Normalcy ( such as it is) comes in stages, I suppose. This week felt eternal while we tried to wrap our heads around the news. The weekend was a turning point, however, aided in no small part by a change in the weather.
I'm recovering from my surgery at RCH relatively well, and though still exhausted and sore I'm managing to slowly return to activities. They'd prescribed me T3s when I left, but I'm actually allergic to acetaminophen so I couldn't fill it; I'm happy to report that handling it with extra strength advil has been manageable, and I like not feeling overly medicated. The nights can be long though, between the pain and the restlessness; my imagination is overactive and anxious, so my dreams are not exactly soothing.
That being said, it was a good weekend. We got to go out for small spurts; we went to get some things in preparation for the big surgery ( comfy PJs, slippers and multivitamins), to have dinner with my baby sis who was returning to her school in Boston and to watch our son practice a little baseball in the park.
Today was the 4th anniversary of my Opa passing away, so it was a strange time of self-reflection too. Luckily we had our friends J & M come visit with a glorious pot pie and chili, and managed to get out for a short visit with P&P too, just a couple of blocks away. I was exhausted all of today, but socializing felt WONDERFUL. I guess I had worried ( after last week's breaking down on the phone to a couple of friends) that seeing friends again would be depressing. It wasn't - in fact it was quite the opposite. I'm reminded again how lucky we are to have such people in our lives, and what beacons of good humour and hope they are. :)
Our son got to play with his friends for a bit, and tested out telling them about his mom having cancer. It led to some interesting questions about my new belly button! :D For him it was wonderful to get to tell a friend and see how they'd react, I think, as well as just... forget about it for a while and just play and be a kid. A couple of days ago he sneezed, and then promptly told me :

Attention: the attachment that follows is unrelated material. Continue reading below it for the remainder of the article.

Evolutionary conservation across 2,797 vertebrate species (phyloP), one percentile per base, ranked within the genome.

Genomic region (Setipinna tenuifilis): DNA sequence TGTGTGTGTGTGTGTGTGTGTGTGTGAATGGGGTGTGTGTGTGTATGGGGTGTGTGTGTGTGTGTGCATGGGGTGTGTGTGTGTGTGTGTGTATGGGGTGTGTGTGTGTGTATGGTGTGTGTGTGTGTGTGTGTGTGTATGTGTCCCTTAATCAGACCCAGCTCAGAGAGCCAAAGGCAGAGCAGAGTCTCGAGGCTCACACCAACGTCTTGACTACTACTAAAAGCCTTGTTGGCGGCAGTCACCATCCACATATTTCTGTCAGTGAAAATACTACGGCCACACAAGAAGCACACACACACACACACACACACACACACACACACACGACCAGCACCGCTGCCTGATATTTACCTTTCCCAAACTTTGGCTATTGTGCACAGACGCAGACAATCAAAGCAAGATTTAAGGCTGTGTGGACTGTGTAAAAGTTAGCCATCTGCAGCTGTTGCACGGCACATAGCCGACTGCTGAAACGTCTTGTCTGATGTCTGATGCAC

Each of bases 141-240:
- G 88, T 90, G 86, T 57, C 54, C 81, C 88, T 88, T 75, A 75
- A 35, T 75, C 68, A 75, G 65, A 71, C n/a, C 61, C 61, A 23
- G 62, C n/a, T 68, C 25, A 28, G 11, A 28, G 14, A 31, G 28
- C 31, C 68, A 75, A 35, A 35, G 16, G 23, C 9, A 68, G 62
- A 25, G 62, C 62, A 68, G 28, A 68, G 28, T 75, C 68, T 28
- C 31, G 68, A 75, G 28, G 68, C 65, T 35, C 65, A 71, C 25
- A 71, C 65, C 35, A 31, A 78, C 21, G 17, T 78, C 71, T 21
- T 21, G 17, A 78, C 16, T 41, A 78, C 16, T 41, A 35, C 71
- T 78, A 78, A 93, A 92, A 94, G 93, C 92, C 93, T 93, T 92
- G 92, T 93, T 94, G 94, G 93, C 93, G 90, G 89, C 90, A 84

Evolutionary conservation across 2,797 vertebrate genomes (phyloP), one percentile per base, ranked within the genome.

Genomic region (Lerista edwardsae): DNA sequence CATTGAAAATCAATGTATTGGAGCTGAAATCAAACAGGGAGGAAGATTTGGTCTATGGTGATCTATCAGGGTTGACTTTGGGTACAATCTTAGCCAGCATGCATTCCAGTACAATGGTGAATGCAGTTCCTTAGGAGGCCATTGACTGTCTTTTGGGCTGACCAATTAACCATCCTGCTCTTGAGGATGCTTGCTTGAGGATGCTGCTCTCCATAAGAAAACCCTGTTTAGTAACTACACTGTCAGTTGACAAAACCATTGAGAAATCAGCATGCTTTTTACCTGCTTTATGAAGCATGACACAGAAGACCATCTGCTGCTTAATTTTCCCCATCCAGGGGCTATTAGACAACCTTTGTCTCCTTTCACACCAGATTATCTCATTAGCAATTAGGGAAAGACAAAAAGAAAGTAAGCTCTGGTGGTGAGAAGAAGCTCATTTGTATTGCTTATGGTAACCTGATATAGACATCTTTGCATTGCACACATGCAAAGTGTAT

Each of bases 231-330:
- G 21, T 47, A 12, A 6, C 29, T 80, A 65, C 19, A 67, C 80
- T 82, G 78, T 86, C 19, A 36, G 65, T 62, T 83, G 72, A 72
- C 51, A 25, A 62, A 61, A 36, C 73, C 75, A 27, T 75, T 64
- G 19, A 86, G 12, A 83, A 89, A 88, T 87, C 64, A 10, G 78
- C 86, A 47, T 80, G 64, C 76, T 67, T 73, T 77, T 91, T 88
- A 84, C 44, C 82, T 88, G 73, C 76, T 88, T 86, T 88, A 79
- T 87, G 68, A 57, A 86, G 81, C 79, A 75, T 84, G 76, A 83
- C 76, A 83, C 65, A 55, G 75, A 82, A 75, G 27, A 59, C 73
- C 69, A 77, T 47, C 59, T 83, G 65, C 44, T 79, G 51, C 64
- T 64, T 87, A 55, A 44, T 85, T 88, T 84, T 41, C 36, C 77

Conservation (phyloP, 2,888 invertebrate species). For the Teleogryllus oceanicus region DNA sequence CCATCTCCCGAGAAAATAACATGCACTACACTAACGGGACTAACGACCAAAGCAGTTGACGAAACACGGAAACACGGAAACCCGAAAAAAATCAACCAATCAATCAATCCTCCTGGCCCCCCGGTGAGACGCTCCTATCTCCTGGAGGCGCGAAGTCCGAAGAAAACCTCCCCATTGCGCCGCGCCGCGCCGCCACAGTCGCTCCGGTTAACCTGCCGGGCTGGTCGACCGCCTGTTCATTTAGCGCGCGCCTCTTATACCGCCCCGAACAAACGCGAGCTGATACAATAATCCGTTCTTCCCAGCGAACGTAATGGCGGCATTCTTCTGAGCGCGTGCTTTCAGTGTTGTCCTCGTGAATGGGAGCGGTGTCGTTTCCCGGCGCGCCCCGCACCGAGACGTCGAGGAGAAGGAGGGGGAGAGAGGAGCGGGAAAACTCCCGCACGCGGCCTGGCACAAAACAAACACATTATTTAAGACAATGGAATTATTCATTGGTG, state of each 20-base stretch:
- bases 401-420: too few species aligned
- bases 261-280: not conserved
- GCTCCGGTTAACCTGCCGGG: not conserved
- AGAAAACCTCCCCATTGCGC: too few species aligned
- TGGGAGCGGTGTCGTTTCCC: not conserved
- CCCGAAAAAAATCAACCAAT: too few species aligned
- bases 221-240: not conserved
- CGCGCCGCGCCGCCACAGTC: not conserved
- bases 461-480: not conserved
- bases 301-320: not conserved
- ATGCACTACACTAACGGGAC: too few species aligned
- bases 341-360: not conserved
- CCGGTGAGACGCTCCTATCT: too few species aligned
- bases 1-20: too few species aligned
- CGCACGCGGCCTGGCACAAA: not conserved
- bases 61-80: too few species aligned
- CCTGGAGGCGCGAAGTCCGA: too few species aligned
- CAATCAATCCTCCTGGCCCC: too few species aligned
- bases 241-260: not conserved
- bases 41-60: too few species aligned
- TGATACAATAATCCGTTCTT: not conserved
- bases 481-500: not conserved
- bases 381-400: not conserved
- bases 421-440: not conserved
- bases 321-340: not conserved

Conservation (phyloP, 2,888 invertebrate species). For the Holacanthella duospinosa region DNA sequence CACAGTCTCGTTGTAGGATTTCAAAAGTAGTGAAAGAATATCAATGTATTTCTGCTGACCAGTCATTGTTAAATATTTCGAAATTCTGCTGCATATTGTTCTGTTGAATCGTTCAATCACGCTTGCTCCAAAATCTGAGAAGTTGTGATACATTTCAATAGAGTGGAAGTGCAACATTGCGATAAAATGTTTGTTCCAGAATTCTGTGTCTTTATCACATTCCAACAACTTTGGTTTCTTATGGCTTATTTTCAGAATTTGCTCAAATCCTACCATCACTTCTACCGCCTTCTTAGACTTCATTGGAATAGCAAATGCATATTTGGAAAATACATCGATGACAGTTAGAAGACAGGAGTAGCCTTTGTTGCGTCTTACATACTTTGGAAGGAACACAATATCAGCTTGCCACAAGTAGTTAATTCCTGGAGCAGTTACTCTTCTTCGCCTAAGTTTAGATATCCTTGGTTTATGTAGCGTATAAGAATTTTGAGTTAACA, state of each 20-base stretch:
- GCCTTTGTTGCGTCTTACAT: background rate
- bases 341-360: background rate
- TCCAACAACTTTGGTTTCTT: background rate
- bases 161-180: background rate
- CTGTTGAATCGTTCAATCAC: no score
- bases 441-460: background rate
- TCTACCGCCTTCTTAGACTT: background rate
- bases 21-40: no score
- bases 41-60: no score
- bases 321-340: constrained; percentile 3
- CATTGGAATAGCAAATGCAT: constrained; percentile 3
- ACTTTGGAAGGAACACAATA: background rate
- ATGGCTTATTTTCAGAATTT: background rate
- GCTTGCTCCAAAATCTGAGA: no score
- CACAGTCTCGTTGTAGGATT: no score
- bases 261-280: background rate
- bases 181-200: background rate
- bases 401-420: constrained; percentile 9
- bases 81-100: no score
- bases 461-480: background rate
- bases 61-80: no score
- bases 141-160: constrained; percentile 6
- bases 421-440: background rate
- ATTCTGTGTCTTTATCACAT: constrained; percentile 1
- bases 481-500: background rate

" Don't worry mommy its probably just a tickle in my nose, I'm not catching cancer."
So it led to a discussion about how it wasn't something you can catch OR give to someone else, which I think reassured him. I think it will make talking to his friends about it ( if he chooses to) much easier. We have also talked to the school, and Chris will be having a longer talk with them tomorrow to see what support there is. He's a bright little guy, but I get the distinct impression he is trying not to worry -me-.
We have been talking about letting him come to Alberta just to see where I will be ( and the city as well) so that he has a clear idea of where it will all take place. I know first hand having a big imagination is a bit of a curse when you're picturing BAD things, so I want to make sure to avoid him as much anxiety about this as I can.
He still had some questions about the chemo, so I used the example of a game he loves, an app called "Where's my Water." In it there is this alligator in the sewers who just wants to take a shower with clean water. Unfortunately, there is also this invasive moss that grows unchecked if the water checks it, and this sort of purple goo that can vaporize the water --- but its also the one thing that destroys the moss so that the water can get through clean. I tried to explain to him that the PMP is sort of like that invasive moss, and the chemo is the goo that will help clear it all out and destroy it, so that my body can get the 'water' it needs to function.
He now believes that chemo is purple, of course.
Energy is still low, and I'm sleeping a lot. Recovering slowly but surely from this first part, and hopefully soon we will have more info on the CT scan and the referral. Chris' work has been amazing and supportive, and so far we have been able to balance things out somehow. Tomorrow I need to start figuring things out ( like the Power of Attorney, taxes) that we have to sort out before I have to head out.
Day by day...